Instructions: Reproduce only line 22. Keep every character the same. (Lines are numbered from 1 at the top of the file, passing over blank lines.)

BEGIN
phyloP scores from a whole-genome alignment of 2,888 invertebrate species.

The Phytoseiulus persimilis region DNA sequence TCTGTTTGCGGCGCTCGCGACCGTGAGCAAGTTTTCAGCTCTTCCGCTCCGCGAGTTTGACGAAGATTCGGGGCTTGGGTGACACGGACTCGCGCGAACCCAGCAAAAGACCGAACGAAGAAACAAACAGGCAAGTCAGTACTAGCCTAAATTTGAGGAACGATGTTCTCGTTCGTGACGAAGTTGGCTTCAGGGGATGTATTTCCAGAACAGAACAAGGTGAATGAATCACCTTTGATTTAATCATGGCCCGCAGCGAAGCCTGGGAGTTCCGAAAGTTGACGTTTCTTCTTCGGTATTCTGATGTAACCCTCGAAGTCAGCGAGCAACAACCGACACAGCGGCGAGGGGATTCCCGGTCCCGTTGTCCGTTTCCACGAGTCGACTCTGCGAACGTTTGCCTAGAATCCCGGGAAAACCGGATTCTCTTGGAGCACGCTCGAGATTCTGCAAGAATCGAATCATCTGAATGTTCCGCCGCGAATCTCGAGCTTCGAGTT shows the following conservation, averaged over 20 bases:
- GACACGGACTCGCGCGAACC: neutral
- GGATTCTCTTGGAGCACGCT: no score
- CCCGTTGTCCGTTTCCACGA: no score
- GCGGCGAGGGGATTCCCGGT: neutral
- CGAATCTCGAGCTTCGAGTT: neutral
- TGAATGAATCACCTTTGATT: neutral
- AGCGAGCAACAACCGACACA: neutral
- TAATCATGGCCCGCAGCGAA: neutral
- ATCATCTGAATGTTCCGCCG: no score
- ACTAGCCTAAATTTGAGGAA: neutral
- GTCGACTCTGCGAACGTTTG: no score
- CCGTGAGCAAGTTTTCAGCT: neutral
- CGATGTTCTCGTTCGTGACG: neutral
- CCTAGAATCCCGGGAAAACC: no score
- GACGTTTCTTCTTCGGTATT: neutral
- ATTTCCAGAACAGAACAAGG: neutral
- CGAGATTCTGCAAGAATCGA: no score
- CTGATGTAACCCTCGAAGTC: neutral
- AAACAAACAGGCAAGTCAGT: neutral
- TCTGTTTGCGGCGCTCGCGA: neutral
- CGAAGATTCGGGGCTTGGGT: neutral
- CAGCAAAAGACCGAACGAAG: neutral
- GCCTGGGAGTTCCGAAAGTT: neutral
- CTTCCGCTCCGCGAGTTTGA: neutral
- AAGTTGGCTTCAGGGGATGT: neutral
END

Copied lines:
- TCTGTTTGCGGCGCTCGCGA: neutral